The movement was at first focused on workplace inequality, such as denial to better positions and moving up, as well as salary inequality. They planned to do this anti-discrimination laws. In 1964, a prohibition on gender discrimination was proposed to the Civil Rights Acts that was under consideration. The law eventually passed with the amendment still intact. Feminist leaders were inspired by the Civil Rights movement, some of which had experience in civic organizing because of this. Unfortunately, due to the large growing number of women in the movement the FBI saw it was a challenge against traditional American values and saw the movement as “extreme.” They paid female informants across the country to infiltrate the movement. Despite this, woman were unmoved in their march toward equality.
During the early stages of the 1960s, many changes were put in place to help women get to the top. An example of this is in 1961 President John F. Kennedy created the President’s Commission on the Status of Women. Many other similar state commissions were eventually established. Also, the Equal Pay Act finally acknowledged equal pay for men and women who worked the same jobs. In 1965, President Lyndon Johnson established executive orders to take action against discrimination in the workplace. In the case of Bowe vs. Colgate-Palmolive, the Supreme Court ruled that if women were as physically as capable as men to do certain jobs, then they were granted those job opportunities.
In conclusion, the 1960s really did make many significant changes for women in regards to basic rights, domestic issues and their abilities to get fair job opportunities in the workplace. Although women today are still struggling for equal pay and reproductive rights, women have come a long way from the traditional views once intact in American. These women had the courage to believe in themselves and that they were more than just care takers and housewives, led to many equal rights we have now including equal access to education, increased participation in politics, access to birth control, better jobs in the workforce, and aid to victims of violence and rape. “The women who had been in their early teens in the their early teens in 1960 worried that they might be too conservative to do anything interesting had wound up frolicking nude at Woodstock, shutting down college campuses to protest the war, and running off the Summer of Love in San Francisco with flowers in their hair.” While women today are still striving for more equality, the women who set foot outsides their comfort zones of their homes and sought what they felt was rightfully theirs pioneered the idea that yes, we are all equal.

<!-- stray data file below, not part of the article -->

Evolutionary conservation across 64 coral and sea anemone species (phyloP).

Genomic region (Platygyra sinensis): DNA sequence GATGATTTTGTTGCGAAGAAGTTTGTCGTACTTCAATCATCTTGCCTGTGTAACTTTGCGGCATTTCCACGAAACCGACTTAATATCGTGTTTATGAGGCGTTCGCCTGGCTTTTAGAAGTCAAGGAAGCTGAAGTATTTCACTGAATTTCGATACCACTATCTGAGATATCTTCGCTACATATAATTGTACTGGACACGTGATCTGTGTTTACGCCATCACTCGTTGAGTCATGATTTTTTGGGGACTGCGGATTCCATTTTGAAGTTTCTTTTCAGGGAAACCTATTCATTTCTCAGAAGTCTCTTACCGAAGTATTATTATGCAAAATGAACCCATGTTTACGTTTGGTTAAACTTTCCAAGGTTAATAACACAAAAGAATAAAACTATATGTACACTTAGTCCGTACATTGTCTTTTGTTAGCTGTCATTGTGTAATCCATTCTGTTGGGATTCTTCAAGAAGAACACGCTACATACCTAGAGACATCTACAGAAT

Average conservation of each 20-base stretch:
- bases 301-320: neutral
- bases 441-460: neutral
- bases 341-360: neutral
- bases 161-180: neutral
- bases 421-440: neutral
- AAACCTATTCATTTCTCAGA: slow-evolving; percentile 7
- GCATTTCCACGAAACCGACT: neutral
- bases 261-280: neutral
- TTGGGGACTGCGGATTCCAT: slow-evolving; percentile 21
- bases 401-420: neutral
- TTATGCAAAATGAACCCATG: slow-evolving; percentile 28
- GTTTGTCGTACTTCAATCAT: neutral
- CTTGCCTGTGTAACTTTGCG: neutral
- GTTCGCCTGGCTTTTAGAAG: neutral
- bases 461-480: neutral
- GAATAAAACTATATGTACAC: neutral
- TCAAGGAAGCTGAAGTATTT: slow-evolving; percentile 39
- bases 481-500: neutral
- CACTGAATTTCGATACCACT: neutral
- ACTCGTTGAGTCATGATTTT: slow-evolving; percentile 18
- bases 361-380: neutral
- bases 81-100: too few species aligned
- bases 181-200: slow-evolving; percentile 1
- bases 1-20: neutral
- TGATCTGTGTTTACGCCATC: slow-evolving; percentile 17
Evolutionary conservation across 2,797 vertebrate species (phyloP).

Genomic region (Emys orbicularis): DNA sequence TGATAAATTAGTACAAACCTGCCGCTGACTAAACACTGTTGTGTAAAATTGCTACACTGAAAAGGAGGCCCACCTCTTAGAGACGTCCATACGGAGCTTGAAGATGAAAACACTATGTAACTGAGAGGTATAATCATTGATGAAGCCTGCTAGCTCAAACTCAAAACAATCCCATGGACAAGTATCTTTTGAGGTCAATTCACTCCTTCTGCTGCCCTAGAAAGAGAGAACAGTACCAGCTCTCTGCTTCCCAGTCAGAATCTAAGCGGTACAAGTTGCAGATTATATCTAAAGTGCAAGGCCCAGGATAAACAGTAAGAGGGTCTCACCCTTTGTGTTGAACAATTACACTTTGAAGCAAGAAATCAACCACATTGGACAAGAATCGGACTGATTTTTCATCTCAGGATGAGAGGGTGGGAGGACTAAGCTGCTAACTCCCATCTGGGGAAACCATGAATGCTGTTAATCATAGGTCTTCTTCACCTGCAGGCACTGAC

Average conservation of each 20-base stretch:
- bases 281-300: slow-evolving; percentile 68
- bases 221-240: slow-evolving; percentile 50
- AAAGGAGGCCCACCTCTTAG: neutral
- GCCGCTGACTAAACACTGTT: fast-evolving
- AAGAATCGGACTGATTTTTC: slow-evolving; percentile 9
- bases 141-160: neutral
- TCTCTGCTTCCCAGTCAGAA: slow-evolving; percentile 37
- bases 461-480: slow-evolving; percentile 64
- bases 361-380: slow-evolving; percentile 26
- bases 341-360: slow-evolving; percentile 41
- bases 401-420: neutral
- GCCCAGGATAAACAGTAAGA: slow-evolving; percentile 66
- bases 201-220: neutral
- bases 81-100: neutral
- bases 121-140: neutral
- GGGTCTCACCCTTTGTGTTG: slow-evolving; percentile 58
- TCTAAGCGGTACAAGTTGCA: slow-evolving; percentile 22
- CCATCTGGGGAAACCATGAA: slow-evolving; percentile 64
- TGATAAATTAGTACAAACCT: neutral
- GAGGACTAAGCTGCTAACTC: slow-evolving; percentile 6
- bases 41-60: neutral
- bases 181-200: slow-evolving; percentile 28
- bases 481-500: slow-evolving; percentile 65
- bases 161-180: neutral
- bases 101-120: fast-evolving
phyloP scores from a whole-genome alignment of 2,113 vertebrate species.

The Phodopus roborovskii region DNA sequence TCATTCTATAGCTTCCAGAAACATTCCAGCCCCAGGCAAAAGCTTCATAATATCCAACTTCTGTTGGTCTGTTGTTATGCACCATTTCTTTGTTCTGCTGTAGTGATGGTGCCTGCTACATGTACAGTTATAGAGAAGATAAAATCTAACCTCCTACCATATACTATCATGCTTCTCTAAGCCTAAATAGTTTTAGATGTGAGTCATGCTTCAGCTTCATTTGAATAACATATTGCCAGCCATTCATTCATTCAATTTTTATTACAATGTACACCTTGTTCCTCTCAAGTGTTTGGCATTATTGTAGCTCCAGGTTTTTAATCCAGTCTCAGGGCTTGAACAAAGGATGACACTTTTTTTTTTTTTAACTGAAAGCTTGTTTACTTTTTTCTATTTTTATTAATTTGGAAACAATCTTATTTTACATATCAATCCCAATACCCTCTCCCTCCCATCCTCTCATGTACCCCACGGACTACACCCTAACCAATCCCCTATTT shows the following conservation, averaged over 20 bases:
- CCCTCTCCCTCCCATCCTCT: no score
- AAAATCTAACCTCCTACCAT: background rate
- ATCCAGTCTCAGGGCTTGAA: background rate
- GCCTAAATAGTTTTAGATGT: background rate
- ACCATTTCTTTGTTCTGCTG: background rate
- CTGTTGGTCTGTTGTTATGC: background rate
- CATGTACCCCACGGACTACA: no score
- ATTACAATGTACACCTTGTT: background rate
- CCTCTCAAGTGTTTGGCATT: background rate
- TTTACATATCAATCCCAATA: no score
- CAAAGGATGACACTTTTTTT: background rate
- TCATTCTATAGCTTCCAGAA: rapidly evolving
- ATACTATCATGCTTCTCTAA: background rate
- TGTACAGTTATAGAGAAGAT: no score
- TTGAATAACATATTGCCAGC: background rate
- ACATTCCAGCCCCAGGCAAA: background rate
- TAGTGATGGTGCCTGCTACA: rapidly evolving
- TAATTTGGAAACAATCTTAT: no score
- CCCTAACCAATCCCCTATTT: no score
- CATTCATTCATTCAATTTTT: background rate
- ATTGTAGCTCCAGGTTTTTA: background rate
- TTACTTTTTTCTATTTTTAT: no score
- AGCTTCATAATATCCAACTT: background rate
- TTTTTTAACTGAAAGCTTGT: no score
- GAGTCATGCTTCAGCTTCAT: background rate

[ 1 ]. Chafe, William H. A History of Our Time: Readings on Postwar America. 8th ed. New York: Oxford University Press, 2012. Pg 213
[ 2 ]. Opting out? Cohort Differences in Professional Women's Employment Rates from 1960 to 2005
Christine Percheski
American Sociological Review, Vol. 73, No. 3 (Jun., 2008), pp. 497-517
Published by: American Sociological Association
[ 3 ]. Chafe, William H. A History of Our Time: Readings on Postwar America. 8th ed. New York: Oxford University Press, 2012. Pg. 224
[ 4 ]. ARMSTRONG, CL; BOYLE, MP. Views from the Margins: News Coverage of Women in Abortion Protests, 1960-2006. Mass Communication & Society. 14, 2, 153-177, Mar. 2011. ISSN: 15205436.
[ 5 ]. "Feminism." List of Books and Articles about Feminism.
[ 6 ]. Collins, Gail. "Women's Liberation." In When Everything Changed. New York: Back Bay Books, 2009. Pg 182